Today I happened across an interesting speech on YouTube from the always engaging CEO of Google, Eric Schmidt. The speech was made on June 9th, 2008 at the exclusive Economic Club of Washington, D.C. and it is available below for those who wish to watch it. If you don’t have the time I compiled a rough list of statistics, thoughts and quotes from Mr. Schmidt that I related below. Incidentally, the introduction by the venerable Vernon Jordan is lengthy but well worth the time; after looking up Mr. Jordan online I am definitely going to read his memoirs – a fascinating man.

Speech Notes in Point Form:

When discussing the growth of the Internet Mr. Schmidt discussed burgeoning countries such as:

  • China where over 50% of all Internet users are in their early 20s and live in rural areas
  • In India mainstream Internet use is accelerating and the country is a powerhouse for mobile phone use.

He then noted some interesting stats:

  • There are currently over 500 million registered domains,
  • There are at least 120 million blogs with, he noted humorously, an average of only 1 reader each,
  • There are 30 million photos uploaded to Google per day “in one form or another” he said,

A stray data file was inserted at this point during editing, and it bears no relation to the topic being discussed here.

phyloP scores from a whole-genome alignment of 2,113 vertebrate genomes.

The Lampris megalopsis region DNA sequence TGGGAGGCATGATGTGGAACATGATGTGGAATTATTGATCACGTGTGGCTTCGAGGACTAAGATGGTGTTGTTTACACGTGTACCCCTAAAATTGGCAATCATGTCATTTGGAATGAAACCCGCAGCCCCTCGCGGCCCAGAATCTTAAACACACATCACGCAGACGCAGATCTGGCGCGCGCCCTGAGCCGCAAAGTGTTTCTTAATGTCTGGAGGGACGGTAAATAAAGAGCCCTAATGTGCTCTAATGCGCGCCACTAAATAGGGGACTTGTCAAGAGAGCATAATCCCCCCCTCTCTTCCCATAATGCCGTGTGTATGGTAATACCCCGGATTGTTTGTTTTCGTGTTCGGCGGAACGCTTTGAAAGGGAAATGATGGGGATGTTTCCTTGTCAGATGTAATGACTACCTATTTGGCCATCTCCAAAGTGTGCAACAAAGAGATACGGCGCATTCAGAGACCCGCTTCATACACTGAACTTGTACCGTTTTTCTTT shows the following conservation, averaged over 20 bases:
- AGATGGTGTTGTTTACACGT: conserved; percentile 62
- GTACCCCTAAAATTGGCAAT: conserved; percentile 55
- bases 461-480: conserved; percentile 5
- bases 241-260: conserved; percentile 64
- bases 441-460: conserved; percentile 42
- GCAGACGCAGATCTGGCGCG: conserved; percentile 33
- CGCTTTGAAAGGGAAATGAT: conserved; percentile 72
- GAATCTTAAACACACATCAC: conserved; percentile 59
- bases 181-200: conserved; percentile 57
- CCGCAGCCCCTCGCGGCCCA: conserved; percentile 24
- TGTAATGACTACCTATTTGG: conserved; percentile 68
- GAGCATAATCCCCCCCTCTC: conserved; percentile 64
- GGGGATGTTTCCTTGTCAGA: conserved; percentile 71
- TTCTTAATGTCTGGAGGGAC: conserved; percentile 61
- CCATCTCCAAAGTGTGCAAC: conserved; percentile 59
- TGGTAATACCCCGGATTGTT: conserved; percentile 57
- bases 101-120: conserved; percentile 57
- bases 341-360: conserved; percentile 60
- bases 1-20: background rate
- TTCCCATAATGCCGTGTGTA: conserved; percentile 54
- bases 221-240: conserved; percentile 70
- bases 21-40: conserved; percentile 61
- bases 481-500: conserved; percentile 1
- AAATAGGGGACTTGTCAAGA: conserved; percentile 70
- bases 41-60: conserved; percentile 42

• There are currently 3.3 billion mobile phone users,
  • Every minute 10 hours of video is uploaded to YouTube,

After these introductory statistics Eric Schmidt then launched an example of the combined power of Google Sky, Google Maps and Google Street View. A dramatic presentation illustrated the immense combined power of the three Google applications and how generally inconceivable it is to imagine 100 times the power of technology that is expected 10 years from now (Moores Law).

In the following exerpts from his speech Eric Schmidt relates Google’s values based on open technology and knowledge:

  • “Open beats closed and competition is better.”
  • When addressing the future of the Internet Mr. Schmidt captured what is required to be successful in the present and future Internet eloquently with this quote: “The traditional model of control and exclusivity and so forth is replaced by speed and distribution.”

To round off his presentation Mr. Schmidt provided some business advice:

  • He feels strongly about “establishing a principle of yes” with employees to bolster positivity.
  • When hiring outside contracters Google requires them to provide a single sentence overview at the end of every week describing what was completed that week. He noted that this is more difficult than is imagined but it is a good practice for ensuring work is being completed.
  • It is understood that every discussion at Google must begin with facts.

And that’s all folks. Eric Schmidt did answer some questions from the audience that were pretty interesting but my notes are spotty on that; if you are interested I suggest skipping ahead and watching that portion of the video.